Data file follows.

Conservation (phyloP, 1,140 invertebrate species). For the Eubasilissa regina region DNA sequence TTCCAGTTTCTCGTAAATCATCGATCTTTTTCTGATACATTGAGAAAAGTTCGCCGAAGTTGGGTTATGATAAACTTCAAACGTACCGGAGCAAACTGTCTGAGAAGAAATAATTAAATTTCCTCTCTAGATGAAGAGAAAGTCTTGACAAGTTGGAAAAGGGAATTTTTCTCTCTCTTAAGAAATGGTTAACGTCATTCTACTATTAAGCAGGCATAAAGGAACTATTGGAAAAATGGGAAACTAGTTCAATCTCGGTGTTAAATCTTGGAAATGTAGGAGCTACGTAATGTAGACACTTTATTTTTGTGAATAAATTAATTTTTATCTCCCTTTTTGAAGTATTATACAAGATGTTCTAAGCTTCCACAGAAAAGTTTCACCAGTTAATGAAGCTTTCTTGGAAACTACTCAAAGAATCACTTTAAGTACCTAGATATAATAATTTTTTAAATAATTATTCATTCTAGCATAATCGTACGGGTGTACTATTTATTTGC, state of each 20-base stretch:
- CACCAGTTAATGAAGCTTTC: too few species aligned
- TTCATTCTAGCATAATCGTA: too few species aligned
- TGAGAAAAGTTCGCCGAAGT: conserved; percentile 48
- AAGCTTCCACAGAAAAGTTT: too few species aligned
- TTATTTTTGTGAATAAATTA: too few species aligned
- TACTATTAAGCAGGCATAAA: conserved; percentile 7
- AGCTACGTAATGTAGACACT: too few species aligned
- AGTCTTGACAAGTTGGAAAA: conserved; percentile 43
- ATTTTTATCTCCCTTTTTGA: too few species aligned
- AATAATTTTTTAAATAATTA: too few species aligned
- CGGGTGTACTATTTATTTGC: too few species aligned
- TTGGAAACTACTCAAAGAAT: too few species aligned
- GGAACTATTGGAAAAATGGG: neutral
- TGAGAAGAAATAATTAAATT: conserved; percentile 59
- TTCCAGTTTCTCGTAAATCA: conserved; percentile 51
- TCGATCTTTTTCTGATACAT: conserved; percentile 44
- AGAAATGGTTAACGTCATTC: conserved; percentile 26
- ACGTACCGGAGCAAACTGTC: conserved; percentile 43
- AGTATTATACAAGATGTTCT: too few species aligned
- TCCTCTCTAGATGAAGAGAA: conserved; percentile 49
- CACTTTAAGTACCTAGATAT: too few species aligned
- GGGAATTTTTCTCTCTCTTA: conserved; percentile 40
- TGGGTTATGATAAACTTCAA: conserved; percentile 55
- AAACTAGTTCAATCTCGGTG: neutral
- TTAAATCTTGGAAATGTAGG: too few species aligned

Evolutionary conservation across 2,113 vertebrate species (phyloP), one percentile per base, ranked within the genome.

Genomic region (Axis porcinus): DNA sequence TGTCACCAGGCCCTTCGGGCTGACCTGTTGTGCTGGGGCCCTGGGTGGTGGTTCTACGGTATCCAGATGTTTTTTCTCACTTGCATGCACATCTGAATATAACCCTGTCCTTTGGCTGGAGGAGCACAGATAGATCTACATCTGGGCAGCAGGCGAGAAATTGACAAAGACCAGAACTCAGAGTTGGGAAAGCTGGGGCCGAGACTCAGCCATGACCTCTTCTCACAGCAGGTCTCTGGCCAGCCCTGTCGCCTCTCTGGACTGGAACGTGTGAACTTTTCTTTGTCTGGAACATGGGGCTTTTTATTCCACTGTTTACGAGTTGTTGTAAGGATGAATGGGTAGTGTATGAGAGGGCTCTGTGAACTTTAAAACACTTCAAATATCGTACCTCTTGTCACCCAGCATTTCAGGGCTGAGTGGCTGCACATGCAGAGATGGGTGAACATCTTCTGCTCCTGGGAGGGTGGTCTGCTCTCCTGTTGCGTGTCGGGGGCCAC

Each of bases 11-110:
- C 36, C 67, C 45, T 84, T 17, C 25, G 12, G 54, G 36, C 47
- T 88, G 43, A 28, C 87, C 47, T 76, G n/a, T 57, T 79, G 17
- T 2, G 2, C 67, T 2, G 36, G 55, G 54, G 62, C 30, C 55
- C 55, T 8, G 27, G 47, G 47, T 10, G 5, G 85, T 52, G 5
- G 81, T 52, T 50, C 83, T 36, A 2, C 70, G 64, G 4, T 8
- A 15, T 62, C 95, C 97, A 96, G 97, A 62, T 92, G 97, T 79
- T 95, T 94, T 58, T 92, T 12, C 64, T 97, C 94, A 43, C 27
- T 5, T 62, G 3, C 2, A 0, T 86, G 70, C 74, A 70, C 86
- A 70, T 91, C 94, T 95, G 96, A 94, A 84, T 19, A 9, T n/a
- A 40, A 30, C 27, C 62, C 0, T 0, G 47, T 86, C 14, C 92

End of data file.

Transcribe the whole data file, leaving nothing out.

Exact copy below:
Conservation (phyloP, 1,140 invertebrate species). For the Eubasilissa regina region DNA sequence TTCCAGTTTCTCGTAAATCATCGATCTTTTTCTGATACATTGAGAAAAGTTCGCCGAAGTTGGGTTATGATAAACTTCAAACGTACCGGAGCAAACTGTCTGAGAAGAAATAATTAAATTTCCTCTCTAGATGAAGAGAAAGTCTTGACAAGTTGGAAAAGGGAATTTTTCTCTCTCTTAAGAAATGGTTAACGTCATTCTACTATTAAGCAGGCATAAAGGAACTATTGGAAAAATGGGAAACTAGTTCAATCTCGGTGTTAAATCTTGGAAATGTAGGAGCTACGTAATGTAGACACTTTATTTTTGTGAATAAATTAATTTTTATCTCCCTTTTTGAAGTATTATACAAGATGTTCTAAGCTTCCACAGAAAAGTTTCACCAGTTAATGAAGCTTTCTTGGAAACTACTCAAAGAATCACTTTAAGTACCTAGATATAATAATTTTTTAAATAATTATTCATTCTAGCATAATCGTACGGGTGTACTATTTATTTGC, state of each 20-base stretch:
- CACCAGTTAATGAAGCTTTC: too few species aligned
- TTCATTCTAGCATAATCGTA: too few species aligned
- TGAGAAAAGTTCGCCGAAGT: conserved; percentile 48
- AAGCTTCCACAGAAAAGTTT: too few species aligned
- TTATTTTTGTGAATAAATTA: too few species aligned
- TACTATTAAGCAGGCATAAA: conserved; percentile 7
- AGCTACGTAATGTAGACACT: too few species aligned
- AGTCTTGACAAGTTGGAAAA: conserved; percentile 43
- ATTTTTATCTCCCTTTTTGA: too few species aligned
- AATAATTTTTTAAATAATTA: too few species aligned
- CGGGTGTACTATTTATTTGC: too few species aligned
- TTGGAAACTACTCAAAGAAT: too few species aligned
- GGAACTATTGGAAAAATGGG: neutral
- TGAGAAGAAATAATTAAATT: conserved; percentile 59
- TTCCAGTTTCTCGTAAATCA: conserved; percentile 51
- TCGATCTTTTTCTGATACAT: conserved; percentile 44
- AGAAATGGTTAACGTCATTC: conserved; percentile 26
- ACGTACCGGAGCAAACTGTC: conserved; percentile 43
- AGTATTATACAAGATGTTCT: too few species aligned
- TCCTCTCTAGATGAAGAGAA: conserved; percentile 49
- CACTTTAAGTACCTAGATAT: too few species aligned
- GGGAATTTTTCTCTCTCTTA: conserved; percentile 40
- TGGGTTATGATAAACTTCAA: conserved; percentile 55
- AAACTAGTTCAATCTCGGTG: neutral
- TTAAATCTTGGAAATGTAGG: too few species aligned

Evolutionary conservation across 2,113 vertebrate species (phyloP), one percentile per base, ranked within the genome.

Genomic region (Axis porcinus): DNA sequence TGTCACCAGGCCCTTCGGGCTGACCTGTTGTGCTGGGGCCCTGGGTGGTGGTTCTACGGTATCCAGATGTTTTTTCTCACTTGCATGCACATCTGAATATAACCCTGTCCTTTGGCTGGAGGAGCACAGATAGATCTACATCTGGGCAGCAGGCGAGAAATTGACAAAGACCAGAACTCAGAGTTGGGAAAGCTGGGGCCGAGACTCAGCCATGACCTCTTCTCACAGCAGGTCTCTGGCCAGCCCTGTCGCCTCTCTGGACTGGAACGTGTGAACTTTTCTTTGTCTGGAACATGGGGCTTTTTATTCCACTGTTTACGAGTTGTTGTAAGGATGAATGGGTAGTGTATGAGAGGGCTCTGTGAACTTTAAAACACTTCAAATATCGTACCTCTTGTCACCCAGCATTTCAGGGCTGAGTGGCTGCACATGCAGAGATGGGTGAACATCTTCTGCTCCTGGGAGGGTGGTCTGCTCTCCTGTTGCGTGTCGGGGGCCAC

Each of bases 11-110:
- C 36, C 67, C 45, T 84, T 17, C 25, G 12, G 54, G 36, C 47
- T 88, G 43, A 28, C 87, C 47, T 76, G n/a, T 57, T 79, G 17
- T 2, G 2, C 67, T 2, G 36, G 55, G 54, G 62, C 30, C 55
- C 55, T 8, G 27, G 47, G 47, T 10, G 5, G 85, T 52, G 5
- G 81, T 52, T 50, C 83, T 36, A 2, C 70, G 64, G 4, T 8
- A 15, T 62, C 95, C 97, A 96, G 97, A 62, T 92, G 97, T 79
- T 95, T 94, T 58, T 92, T 12, C 64, T 97, C 94, A 43, C 27
- T 5, T 62, G 3, C 2, A 0, T 86, G 70, C 74, A 70, C 86
- A 70, T 91, C 94, T 95, G 96, A 94, A 84, T 19, A 9, T n/a
- A 40, A 30, C 27, C 62, C 0, T 0, G 47, T 86, C 14, C 92